Kalu had in the application he filed through his team of lawyers led by Chief Awa Kalu, SAN, argued that allowing the EFCC to try him afresh on the charge and same facts upon which he was earlier convicted and sentenced on December 5, 2019, would occasion him to suffer ‘double jeopardy’.
According to him, ‘the unassailable position of the law is that no person who shows that he has been tried by any court of competent jurisdiction or tribunal for a criminal offence and either convicted or acquitted shall again be tried for that offence having the same ingredients as that offence, save upon the order or a competent court.
‘The trial of the Applicant having been pronounced a nullity by the Supreme Court in its judgment dated the 8th day of May 2020 and without more, cannot entitle the Economic and Financial Crimes Commission to institute the same charge against the Applicant.’
Canvassing reasons why his trial should not commence de-novo (afresh), Kalu, said he was convicted and sentenced by Justice Mohammed Idris of the Federal High Court in Lagos with respect to the extant charge against him.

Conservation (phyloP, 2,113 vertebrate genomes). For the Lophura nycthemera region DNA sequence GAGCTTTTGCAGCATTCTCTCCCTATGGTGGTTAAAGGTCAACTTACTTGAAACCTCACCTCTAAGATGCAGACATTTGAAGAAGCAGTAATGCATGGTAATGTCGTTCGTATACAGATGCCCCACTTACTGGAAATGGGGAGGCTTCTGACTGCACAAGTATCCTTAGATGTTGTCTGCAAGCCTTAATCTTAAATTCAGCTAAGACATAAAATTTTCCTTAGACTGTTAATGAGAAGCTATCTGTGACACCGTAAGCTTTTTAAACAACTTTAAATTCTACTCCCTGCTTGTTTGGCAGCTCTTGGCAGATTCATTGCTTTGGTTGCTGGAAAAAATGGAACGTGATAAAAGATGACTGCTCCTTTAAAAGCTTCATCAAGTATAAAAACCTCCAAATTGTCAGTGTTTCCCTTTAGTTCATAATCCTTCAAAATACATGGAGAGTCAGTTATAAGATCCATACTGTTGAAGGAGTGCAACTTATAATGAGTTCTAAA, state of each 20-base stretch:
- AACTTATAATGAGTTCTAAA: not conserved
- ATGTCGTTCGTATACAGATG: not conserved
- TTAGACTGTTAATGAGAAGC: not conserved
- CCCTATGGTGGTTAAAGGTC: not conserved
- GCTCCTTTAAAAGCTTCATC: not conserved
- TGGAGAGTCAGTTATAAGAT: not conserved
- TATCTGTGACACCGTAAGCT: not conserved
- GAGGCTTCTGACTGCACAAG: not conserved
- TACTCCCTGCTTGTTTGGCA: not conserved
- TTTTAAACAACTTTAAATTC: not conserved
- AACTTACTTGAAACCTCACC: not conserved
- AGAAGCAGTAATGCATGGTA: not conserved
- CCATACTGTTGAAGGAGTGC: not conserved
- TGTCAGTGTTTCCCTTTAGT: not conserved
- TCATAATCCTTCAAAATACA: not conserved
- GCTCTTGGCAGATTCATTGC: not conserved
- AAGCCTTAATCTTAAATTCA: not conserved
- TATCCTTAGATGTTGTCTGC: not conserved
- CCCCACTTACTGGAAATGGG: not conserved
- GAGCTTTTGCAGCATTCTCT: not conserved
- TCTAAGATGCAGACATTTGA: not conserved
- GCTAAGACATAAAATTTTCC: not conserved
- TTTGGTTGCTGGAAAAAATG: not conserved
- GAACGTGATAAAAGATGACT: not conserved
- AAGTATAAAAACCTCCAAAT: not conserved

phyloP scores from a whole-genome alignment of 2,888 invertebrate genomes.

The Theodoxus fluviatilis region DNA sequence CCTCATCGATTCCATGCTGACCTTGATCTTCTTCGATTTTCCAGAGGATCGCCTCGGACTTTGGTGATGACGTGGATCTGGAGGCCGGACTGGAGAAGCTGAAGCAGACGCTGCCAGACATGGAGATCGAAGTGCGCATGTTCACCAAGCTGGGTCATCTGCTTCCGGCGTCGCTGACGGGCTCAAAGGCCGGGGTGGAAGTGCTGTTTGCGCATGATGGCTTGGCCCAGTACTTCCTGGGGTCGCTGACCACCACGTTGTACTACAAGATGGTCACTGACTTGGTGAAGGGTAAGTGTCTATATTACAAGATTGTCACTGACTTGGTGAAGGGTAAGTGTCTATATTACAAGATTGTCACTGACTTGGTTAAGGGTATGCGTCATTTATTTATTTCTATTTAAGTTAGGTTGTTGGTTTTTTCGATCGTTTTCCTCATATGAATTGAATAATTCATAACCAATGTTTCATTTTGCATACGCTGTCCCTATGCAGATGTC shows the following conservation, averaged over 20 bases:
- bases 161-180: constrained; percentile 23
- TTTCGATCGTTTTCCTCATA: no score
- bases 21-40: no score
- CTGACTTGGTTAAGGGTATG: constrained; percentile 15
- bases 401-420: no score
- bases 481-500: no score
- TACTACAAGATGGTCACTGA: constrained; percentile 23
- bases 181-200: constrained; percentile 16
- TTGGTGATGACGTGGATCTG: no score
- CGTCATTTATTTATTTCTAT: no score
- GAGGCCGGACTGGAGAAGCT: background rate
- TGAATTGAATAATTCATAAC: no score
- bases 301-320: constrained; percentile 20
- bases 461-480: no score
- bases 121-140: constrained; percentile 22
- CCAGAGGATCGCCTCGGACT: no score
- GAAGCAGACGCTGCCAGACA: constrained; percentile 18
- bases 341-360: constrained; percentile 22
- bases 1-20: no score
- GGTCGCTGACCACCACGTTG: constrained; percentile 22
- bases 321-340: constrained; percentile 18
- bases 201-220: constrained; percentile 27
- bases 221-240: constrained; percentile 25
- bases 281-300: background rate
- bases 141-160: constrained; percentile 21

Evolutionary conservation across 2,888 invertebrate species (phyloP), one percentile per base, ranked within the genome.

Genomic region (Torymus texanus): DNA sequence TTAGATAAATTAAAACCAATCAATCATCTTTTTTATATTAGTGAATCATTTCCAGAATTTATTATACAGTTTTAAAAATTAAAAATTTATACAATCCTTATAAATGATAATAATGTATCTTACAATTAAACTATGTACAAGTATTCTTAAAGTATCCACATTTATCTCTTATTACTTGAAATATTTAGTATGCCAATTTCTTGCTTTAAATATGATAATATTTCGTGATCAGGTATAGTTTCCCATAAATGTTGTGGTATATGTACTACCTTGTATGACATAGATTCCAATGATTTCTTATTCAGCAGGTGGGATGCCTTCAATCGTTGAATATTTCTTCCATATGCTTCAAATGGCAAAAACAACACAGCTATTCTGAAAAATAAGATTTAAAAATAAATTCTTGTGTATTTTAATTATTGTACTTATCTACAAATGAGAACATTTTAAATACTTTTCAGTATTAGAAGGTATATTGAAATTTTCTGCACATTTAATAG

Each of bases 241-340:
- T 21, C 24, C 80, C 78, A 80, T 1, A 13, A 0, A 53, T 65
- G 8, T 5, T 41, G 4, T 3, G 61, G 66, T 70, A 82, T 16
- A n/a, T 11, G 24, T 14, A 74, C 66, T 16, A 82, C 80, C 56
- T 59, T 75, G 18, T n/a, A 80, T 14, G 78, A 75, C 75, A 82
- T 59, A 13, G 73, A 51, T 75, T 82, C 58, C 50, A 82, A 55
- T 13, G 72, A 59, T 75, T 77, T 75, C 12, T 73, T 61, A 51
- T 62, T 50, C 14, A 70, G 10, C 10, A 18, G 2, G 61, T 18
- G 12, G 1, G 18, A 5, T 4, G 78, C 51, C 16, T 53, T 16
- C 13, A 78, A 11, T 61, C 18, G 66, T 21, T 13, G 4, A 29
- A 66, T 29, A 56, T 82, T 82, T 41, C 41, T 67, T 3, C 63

‘That following the conviction and sentence of the Applicant, the Applicant was incarcerated at the Kuje Correctional Centre where he served part of his term having spent a few days in the Ikoyi Correctional Centre.’
He noted that the Supreme Court had in the judgement it delivered on May 8, 2020, on Appeal No: SC.62C/2019, which was filed by his co-Defendant, Udeogu, held that the trial of the Appellant at the trial Court was conducted without jurisdiction.
He argued that the apex court thereafter, only ordered the retrial of the Appellant (Udeogu), without reference to himself (Kalu).
‘That there is no extant Ruling or Judgment of a competent Court in Nigeria ordering the retrial of the Applicant having regard to the fact that the Supreme Court excluded the Applicant from the explicit order for retrial arising from Charge No. FHC/ABJ/CR/56/07 FRN VS. Orji Uzor Kalu & 2 Ors,’ Kalu argued.
Consequently, he prayed the court for an order of perpetual injunction restraining FG, through the EFCC or its agents, from further trying, harassing and intimidating him with respect to the charge or any other charge based on the same facts ‘as the Applicant need not suffer double jeopardy.’